Experts also called for more transparency and accountability around nursing home ownership and finances. “Transparency could help consumers make more informed choices in choosing a facility,” said Nina Kohn, distinguished scholar in elder law at the Solomon Center for Health Law & Policy at Yale Law School. “Is this a home that spends most of their money on providing care? Or is it one that’s diverting a lot of income into investors’ pockets?”  

Together, panel members applauded President Joe Biden’s recent plan for nursing home reform, which includes steps to address staffing and transparency failures. But they urged swift action toward realizing these much-needed fixes, saying that the time for nursing home reform is now.

Watch a recording of our virtual nursing home briefing, and read more of our nursing home coverage.
Voters in several states are running out of time to request an absentee or mail-in ballot for their upcoming primary elections. In some states, like New Jersey and Virginia, any registered voter can cast an absentee ballot without providing a reason. And in states like Utah and Oregon, the vast majority of voters cast their ballots through the mail.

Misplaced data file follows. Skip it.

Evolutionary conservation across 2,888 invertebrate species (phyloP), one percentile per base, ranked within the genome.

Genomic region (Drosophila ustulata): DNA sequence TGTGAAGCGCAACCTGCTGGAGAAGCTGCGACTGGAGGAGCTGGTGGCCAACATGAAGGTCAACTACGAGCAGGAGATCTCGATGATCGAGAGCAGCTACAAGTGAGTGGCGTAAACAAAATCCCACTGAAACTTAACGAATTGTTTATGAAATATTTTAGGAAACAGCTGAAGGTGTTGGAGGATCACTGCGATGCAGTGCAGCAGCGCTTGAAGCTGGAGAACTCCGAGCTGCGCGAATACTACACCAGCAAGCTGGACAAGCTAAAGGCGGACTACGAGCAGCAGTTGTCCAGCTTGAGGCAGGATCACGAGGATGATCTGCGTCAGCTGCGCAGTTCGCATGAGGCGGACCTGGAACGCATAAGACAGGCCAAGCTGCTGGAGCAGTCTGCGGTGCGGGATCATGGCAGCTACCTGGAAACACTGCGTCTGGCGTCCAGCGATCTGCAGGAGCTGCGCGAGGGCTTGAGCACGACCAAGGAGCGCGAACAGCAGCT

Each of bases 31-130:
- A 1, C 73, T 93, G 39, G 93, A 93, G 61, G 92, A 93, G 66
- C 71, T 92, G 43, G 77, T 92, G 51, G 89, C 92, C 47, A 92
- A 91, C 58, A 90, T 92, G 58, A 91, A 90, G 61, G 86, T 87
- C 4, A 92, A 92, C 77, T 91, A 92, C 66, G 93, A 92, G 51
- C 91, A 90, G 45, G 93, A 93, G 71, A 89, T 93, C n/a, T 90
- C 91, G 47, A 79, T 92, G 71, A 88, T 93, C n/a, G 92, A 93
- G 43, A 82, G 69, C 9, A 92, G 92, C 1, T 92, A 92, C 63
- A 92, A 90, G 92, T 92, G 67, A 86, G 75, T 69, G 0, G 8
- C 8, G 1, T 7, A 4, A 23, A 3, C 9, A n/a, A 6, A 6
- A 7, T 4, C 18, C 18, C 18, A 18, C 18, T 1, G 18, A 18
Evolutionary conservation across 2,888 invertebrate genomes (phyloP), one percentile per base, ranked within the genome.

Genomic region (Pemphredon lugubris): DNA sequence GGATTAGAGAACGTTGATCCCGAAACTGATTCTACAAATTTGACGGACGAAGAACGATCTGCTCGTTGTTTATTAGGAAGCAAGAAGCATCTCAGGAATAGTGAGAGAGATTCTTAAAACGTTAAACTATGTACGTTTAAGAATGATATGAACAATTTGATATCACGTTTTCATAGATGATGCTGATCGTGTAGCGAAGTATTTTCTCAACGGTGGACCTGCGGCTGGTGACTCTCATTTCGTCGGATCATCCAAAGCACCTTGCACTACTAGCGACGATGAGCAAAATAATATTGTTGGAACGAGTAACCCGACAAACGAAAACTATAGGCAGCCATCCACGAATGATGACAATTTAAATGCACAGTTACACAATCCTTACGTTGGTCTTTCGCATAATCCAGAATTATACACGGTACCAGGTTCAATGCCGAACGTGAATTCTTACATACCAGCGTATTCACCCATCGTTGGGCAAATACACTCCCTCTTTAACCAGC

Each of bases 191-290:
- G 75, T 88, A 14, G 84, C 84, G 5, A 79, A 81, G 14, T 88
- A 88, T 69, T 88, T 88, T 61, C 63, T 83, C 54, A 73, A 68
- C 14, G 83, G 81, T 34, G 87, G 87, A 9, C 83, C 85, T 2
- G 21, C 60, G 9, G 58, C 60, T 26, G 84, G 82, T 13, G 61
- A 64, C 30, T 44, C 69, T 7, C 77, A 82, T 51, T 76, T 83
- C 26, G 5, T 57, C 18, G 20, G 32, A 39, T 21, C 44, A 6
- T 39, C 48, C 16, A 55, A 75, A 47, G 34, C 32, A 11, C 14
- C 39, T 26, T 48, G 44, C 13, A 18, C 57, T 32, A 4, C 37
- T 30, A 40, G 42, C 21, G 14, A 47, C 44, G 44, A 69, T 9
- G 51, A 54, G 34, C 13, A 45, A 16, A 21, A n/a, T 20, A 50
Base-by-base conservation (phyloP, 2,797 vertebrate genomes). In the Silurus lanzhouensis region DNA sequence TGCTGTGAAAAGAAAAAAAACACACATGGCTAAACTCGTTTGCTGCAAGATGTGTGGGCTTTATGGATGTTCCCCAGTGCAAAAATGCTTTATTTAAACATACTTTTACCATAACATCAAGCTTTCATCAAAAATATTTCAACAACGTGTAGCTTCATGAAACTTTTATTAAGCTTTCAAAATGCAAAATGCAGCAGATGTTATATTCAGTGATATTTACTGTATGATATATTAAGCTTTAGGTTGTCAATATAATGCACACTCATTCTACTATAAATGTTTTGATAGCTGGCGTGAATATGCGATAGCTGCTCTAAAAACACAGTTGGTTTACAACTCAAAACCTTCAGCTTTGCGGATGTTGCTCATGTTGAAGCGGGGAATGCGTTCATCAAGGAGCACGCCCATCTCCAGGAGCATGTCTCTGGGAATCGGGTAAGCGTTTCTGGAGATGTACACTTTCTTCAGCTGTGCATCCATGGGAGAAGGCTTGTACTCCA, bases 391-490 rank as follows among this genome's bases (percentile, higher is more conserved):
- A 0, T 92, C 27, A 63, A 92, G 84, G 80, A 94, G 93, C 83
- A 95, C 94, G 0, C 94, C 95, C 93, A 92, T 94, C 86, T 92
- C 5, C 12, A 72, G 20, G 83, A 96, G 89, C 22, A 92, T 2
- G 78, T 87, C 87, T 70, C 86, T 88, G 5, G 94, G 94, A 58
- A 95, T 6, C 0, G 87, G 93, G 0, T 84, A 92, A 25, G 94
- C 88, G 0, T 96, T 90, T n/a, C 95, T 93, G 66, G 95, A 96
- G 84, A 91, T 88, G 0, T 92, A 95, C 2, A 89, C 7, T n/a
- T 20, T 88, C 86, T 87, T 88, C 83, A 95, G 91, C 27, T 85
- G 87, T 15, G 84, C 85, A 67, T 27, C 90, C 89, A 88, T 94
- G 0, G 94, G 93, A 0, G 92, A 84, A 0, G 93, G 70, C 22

But in other states, like Kentucky and New Hampshire, mail ballots are available only to certain people, including those who have a disability. Check our guide to voting in your state to see if you’re eligible to cast an absentee or mail-in ballot.

Upcoming absentee or mail-in ballot request deadlines:
  • Illinois: Thursday, June 23, to vote in the June 28 primary.
Complicated enrollment processes stand in the way of U.S. military veterans accessing health benefits through the Department of Veterans Affairs, AARP caregiving expert Amy Goyer said on Monday during an interview with Defense News.

Goyer — who served as a caregiver for her father and grandfather, both of whom were military veterans — was asked about a study from the RAND Corporation, which found that fewer than half of eligible veterans use their VA health benefits. “It really is a bunch of things together that are causing this,” she said. “We know that the enrollment process is confusing for people. There’s a lot of confusion about the qualifications, which programs you’re eligible for.”